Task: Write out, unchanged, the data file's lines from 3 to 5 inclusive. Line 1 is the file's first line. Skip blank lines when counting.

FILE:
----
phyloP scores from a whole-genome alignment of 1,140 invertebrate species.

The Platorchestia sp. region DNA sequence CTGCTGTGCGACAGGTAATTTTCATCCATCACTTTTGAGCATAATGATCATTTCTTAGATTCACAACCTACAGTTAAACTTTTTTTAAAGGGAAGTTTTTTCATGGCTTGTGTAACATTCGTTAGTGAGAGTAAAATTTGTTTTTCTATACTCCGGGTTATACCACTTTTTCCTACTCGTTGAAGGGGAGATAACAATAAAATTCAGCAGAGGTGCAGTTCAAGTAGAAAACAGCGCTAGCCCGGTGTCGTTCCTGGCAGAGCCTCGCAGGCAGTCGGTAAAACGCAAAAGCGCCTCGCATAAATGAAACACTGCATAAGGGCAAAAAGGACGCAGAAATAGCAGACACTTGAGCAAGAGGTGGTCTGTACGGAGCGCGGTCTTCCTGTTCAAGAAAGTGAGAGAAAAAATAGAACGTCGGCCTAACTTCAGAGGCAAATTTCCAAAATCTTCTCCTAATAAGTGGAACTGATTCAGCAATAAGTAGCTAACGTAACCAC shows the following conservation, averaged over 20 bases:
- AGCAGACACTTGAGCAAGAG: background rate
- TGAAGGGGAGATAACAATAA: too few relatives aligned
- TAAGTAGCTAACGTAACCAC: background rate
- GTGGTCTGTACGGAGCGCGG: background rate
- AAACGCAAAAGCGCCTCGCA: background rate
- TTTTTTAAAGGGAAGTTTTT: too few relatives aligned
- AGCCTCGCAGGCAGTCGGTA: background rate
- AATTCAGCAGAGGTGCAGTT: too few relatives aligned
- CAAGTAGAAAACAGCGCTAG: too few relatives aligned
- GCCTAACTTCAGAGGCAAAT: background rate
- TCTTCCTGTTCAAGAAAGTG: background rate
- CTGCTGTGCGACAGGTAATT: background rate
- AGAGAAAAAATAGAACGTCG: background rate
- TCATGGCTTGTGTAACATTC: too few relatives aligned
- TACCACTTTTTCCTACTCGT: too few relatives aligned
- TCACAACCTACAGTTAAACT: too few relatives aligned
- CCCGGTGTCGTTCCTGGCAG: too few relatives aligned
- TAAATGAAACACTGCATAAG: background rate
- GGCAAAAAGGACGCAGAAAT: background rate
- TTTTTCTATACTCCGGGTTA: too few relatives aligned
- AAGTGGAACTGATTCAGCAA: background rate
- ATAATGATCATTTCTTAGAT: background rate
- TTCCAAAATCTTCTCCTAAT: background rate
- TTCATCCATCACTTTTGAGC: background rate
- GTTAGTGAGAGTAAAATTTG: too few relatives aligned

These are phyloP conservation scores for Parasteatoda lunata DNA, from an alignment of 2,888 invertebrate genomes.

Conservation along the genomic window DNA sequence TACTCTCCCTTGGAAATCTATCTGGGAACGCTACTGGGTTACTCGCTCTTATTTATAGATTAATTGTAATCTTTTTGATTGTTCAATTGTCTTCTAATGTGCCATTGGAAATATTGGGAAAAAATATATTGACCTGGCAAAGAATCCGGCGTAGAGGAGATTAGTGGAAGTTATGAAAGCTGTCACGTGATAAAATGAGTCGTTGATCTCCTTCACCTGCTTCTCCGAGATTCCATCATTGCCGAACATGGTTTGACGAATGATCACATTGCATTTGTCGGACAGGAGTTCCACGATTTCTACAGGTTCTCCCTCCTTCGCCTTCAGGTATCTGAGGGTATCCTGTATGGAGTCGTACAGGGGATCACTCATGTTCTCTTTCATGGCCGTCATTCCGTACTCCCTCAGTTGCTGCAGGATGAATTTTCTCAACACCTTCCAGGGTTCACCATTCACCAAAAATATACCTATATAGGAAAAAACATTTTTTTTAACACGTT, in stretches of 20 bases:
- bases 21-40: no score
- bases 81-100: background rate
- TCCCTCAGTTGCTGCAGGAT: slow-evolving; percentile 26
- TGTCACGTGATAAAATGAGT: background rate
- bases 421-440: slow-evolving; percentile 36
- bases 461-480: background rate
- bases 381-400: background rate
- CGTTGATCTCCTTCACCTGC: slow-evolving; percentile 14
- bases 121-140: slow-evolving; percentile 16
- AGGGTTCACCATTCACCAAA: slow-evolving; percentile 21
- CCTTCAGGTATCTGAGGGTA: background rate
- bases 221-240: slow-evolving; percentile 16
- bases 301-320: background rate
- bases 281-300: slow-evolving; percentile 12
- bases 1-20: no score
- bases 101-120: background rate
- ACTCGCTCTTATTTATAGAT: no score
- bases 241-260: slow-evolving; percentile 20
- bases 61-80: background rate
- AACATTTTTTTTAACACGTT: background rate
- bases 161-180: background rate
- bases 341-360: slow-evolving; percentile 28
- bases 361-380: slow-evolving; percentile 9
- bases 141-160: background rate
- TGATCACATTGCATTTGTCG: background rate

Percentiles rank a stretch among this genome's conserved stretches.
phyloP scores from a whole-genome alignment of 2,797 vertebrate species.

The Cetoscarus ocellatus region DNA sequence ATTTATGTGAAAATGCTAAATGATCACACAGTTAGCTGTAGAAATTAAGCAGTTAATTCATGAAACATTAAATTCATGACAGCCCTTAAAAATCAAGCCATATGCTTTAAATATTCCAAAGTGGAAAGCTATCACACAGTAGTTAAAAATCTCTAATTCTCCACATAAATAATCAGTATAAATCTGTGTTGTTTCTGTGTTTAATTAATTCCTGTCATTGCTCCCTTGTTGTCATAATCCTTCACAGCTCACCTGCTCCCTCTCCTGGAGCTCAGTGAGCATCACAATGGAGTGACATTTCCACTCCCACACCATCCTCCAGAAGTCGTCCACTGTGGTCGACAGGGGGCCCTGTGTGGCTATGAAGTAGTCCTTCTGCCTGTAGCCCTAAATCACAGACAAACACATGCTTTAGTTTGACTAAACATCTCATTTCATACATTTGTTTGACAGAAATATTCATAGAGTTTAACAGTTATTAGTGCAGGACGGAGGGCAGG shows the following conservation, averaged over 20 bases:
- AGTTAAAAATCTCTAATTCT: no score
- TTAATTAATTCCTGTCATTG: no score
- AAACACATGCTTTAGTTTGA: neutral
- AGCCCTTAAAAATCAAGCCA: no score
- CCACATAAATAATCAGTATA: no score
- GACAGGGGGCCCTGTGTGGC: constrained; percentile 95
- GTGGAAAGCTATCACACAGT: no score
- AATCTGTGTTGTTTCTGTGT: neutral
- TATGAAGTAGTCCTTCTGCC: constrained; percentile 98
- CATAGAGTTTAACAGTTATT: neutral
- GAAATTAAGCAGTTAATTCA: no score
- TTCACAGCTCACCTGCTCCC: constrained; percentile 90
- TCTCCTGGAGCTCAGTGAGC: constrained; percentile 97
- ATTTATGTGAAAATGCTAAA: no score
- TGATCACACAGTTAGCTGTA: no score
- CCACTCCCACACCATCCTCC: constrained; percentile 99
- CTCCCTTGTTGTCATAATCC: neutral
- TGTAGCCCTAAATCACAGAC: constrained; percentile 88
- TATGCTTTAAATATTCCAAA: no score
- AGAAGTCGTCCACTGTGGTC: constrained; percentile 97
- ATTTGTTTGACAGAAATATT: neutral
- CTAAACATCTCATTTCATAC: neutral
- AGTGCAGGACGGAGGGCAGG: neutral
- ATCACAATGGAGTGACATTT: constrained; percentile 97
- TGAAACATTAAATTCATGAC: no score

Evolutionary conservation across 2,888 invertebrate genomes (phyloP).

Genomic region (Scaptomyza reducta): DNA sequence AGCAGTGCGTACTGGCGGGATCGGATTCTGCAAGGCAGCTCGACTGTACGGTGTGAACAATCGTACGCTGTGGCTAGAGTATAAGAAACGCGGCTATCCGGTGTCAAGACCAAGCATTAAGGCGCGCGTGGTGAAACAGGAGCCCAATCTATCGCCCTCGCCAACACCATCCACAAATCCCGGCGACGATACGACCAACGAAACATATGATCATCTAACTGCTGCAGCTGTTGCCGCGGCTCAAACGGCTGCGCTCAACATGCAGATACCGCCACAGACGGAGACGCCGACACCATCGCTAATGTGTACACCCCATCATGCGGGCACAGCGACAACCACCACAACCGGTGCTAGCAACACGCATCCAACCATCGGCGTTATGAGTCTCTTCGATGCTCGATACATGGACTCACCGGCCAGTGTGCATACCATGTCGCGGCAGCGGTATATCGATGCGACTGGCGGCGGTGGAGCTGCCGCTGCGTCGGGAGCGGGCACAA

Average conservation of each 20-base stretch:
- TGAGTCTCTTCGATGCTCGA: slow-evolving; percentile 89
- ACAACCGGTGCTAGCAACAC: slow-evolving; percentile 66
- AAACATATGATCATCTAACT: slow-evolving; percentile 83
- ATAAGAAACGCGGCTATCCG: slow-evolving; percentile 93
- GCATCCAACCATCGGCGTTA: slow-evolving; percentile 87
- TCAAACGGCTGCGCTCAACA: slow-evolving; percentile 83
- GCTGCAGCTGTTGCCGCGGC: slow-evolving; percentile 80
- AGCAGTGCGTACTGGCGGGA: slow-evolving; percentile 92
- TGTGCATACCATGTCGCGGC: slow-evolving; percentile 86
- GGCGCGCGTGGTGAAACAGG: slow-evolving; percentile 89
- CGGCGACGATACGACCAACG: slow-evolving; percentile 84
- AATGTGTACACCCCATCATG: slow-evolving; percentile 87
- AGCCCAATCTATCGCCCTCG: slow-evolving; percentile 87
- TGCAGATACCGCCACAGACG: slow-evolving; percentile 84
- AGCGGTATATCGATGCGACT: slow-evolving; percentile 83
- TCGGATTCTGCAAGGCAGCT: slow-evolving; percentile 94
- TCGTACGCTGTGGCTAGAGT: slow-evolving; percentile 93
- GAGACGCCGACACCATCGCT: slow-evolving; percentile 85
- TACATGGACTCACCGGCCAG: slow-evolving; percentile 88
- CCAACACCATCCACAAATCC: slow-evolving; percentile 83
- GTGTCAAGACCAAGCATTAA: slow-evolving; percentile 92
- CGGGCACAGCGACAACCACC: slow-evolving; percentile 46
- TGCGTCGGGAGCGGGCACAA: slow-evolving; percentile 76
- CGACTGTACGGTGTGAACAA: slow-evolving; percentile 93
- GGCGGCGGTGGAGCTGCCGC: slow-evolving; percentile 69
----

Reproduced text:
- AGCAGACACTTGAGCAAGAG: background rate
- TGAAGGGGAGATAACAATAA: too few relatives aligned
- TAAGTAGCTAACGTAACCAC: background rate